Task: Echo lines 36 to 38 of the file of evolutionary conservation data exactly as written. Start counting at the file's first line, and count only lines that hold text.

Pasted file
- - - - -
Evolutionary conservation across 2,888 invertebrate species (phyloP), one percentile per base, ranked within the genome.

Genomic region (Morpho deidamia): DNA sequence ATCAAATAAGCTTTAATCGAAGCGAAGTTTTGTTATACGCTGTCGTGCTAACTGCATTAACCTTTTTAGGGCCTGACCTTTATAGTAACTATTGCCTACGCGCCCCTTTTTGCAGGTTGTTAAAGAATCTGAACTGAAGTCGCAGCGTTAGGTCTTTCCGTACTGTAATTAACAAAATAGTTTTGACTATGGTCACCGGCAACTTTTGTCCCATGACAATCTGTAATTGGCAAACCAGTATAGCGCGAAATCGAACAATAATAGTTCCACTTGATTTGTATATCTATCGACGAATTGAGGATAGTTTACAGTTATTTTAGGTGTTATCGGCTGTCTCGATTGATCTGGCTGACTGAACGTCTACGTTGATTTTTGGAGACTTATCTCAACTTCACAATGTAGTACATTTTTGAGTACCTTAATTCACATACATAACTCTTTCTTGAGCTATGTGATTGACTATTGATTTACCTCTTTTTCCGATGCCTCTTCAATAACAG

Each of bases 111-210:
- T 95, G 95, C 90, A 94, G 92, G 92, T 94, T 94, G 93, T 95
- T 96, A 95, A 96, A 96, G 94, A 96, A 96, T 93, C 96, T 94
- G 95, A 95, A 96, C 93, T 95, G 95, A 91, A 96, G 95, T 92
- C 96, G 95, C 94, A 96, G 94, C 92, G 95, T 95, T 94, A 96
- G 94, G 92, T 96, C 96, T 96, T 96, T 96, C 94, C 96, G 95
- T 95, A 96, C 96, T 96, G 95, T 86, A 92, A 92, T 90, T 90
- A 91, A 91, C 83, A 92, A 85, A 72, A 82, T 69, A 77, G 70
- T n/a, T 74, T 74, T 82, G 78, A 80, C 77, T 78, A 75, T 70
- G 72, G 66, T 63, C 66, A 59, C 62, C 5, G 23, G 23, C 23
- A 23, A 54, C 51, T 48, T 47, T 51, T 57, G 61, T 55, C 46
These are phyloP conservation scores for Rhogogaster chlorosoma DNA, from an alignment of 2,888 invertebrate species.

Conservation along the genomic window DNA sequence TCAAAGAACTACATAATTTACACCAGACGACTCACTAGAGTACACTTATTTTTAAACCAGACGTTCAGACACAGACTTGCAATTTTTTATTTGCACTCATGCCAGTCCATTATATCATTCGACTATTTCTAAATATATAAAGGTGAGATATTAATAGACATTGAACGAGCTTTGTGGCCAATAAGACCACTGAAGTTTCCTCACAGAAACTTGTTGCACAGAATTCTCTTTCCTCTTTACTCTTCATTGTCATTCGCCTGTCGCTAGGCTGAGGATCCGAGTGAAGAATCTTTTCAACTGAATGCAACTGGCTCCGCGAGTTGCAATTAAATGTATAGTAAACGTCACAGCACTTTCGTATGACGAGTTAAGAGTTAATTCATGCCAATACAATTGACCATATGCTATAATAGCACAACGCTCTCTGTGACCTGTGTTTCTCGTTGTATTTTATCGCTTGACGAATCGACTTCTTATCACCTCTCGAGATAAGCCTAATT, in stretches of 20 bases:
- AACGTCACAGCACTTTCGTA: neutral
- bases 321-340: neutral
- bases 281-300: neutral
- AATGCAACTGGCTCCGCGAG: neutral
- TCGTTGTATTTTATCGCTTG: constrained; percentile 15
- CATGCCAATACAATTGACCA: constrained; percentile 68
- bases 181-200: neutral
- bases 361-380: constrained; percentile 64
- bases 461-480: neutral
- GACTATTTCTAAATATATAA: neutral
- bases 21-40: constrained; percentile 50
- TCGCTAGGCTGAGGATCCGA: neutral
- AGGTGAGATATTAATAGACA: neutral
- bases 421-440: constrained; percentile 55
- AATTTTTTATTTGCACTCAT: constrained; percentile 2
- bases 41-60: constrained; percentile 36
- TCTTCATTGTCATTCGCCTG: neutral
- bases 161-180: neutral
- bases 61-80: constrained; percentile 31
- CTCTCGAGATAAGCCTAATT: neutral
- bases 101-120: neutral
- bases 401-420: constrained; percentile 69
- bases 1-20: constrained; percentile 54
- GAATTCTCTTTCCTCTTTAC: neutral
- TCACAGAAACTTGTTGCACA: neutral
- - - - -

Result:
- bases 101-120: neutral
- bases 401-420: constrained; percentile 69
- bases 1-20: constrained; percentile 54